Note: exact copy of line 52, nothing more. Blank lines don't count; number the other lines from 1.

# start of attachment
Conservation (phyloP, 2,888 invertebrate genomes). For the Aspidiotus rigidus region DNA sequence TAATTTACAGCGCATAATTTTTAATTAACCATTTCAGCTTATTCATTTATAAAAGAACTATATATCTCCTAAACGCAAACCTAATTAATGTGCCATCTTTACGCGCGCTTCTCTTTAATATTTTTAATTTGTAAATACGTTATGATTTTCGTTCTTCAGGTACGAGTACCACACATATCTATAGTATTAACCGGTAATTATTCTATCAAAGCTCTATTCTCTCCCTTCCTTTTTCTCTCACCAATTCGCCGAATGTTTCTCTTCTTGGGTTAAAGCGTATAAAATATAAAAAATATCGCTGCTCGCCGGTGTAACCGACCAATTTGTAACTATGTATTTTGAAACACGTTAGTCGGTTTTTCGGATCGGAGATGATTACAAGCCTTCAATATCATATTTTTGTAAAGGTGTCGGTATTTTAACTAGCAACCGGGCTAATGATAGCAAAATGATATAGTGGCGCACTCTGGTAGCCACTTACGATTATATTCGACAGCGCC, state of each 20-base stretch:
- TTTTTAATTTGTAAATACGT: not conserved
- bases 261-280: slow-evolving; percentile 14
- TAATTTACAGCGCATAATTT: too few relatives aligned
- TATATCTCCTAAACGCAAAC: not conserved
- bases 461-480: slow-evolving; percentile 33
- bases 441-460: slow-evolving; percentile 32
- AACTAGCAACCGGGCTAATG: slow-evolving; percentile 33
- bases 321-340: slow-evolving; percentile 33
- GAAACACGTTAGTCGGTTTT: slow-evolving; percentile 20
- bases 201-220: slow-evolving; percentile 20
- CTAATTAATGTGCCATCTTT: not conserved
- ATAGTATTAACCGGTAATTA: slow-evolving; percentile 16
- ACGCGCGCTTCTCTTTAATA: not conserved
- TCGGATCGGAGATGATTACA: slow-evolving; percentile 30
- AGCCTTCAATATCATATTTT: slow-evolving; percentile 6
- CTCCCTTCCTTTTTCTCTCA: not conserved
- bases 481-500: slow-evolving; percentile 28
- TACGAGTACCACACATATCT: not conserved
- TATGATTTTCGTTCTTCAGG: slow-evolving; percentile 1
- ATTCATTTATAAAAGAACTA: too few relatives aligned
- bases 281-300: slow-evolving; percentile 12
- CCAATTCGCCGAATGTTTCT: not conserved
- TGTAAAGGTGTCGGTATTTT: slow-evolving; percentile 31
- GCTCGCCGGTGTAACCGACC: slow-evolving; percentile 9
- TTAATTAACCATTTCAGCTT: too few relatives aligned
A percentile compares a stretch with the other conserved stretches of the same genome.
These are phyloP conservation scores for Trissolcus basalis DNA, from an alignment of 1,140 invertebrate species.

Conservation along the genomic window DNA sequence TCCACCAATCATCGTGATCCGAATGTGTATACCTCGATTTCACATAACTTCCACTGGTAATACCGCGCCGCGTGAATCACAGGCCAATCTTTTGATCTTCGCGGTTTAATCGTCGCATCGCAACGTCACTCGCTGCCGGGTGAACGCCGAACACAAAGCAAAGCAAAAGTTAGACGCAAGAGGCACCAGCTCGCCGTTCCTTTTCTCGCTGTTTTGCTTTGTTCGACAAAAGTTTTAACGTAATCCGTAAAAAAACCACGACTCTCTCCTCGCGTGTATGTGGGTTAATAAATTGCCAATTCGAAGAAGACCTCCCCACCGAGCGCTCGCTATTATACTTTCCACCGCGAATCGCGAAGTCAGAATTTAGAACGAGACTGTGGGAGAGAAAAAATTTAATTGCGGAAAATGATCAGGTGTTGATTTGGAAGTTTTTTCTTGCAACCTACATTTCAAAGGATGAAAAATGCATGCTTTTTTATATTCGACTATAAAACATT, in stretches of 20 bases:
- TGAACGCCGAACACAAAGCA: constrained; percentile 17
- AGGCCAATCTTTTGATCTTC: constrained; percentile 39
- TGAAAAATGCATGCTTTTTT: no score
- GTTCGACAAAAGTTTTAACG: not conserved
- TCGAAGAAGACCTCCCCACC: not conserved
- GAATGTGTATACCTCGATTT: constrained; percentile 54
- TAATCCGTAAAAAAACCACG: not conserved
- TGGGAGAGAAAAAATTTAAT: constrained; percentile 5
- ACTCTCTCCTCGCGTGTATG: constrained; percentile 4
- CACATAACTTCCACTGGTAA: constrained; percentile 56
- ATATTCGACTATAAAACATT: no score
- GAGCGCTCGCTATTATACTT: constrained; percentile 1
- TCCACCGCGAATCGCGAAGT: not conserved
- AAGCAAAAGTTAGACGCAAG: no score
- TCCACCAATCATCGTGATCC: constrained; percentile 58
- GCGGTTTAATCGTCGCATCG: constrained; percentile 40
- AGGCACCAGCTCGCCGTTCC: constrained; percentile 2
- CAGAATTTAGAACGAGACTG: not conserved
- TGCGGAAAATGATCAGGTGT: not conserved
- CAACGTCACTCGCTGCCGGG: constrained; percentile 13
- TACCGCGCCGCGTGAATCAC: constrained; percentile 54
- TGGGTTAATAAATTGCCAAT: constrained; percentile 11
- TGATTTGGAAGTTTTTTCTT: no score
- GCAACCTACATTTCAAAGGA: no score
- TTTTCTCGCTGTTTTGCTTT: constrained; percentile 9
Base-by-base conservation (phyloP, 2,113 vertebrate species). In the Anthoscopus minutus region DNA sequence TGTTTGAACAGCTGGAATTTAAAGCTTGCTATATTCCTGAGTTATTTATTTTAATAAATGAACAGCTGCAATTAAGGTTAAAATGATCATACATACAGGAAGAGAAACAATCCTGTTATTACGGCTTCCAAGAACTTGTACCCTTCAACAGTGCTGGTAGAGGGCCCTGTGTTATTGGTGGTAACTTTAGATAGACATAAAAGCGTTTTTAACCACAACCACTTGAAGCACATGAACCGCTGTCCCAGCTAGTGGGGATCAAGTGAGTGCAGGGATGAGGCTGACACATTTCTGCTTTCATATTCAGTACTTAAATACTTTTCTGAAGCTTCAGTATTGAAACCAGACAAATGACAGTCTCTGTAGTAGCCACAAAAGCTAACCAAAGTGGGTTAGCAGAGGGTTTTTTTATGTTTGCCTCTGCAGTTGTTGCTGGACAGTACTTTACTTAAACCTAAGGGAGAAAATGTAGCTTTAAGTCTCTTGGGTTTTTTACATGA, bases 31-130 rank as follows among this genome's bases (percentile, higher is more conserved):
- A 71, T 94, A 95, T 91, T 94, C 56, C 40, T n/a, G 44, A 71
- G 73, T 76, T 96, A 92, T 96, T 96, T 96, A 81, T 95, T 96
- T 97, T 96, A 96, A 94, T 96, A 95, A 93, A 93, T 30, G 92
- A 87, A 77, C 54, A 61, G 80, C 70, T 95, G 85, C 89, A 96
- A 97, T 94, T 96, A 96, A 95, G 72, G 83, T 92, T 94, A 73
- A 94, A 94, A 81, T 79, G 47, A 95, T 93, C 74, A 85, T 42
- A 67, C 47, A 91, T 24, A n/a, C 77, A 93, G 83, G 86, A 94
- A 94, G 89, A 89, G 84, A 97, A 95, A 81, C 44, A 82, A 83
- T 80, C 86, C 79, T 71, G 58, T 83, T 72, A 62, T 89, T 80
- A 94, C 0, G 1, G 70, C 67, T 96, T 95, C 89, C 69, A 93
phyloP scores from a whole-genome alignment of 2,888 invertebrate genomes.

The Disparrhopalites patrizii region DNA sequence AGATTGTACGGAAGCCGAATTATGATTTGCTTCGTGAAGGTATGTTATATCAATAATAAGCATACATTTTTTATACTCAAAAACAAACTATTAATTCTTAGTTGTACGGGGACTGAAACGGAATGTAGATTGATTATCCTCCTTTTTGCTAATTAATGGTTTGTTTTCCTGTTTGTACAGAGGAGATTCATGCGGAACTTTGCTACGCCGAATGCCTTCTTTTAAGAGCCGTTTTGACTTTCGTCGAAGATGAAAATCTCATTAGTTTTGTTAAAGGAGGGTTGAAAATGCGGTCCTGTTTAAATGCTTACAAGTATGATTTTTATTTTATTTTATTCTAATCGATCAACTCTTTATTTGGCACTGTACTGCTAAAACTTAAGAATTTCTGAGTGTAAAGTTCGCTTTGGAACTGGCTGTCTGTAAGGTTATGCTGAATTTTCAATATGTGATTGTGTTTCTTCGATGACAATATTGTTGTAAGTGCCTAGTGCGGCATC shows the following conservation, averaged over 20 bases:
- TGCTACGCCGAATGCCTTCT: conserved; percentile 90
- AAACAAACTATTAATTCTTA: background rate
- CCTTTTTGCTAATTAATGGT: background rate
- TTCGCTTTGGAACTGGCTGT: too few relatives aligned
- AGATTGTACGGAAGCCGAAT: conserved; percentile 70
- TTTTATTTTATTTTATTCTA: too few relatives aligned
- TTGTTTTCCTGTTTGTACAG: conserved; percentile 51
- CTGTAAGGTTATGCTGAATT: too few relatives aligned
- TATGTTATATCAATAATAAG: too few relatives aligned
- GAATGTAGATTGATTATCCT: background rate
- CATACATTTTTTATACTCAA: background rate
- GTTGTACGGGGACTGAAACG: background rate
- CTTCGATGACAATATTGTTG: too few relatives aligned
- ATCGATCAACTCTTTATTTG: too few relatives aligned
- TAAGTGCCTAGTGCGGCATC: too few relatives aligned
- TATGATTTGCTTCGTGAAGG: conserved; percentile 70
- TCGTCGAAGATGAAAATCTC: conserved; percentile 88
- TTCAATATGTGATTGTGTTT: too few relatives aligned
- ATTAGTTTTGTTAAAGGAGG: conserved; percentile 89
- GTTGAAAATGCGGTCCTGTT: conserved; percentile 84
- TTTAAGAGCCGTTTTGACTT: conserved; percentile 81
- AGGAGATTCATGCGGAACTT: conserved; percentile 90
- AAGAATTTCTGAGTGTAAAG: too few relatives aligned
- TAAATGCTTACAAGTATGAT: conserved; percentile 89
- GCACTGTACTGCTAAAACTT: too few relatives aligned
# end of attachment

- TGATTTGGAAGTTTTTTCTT: no score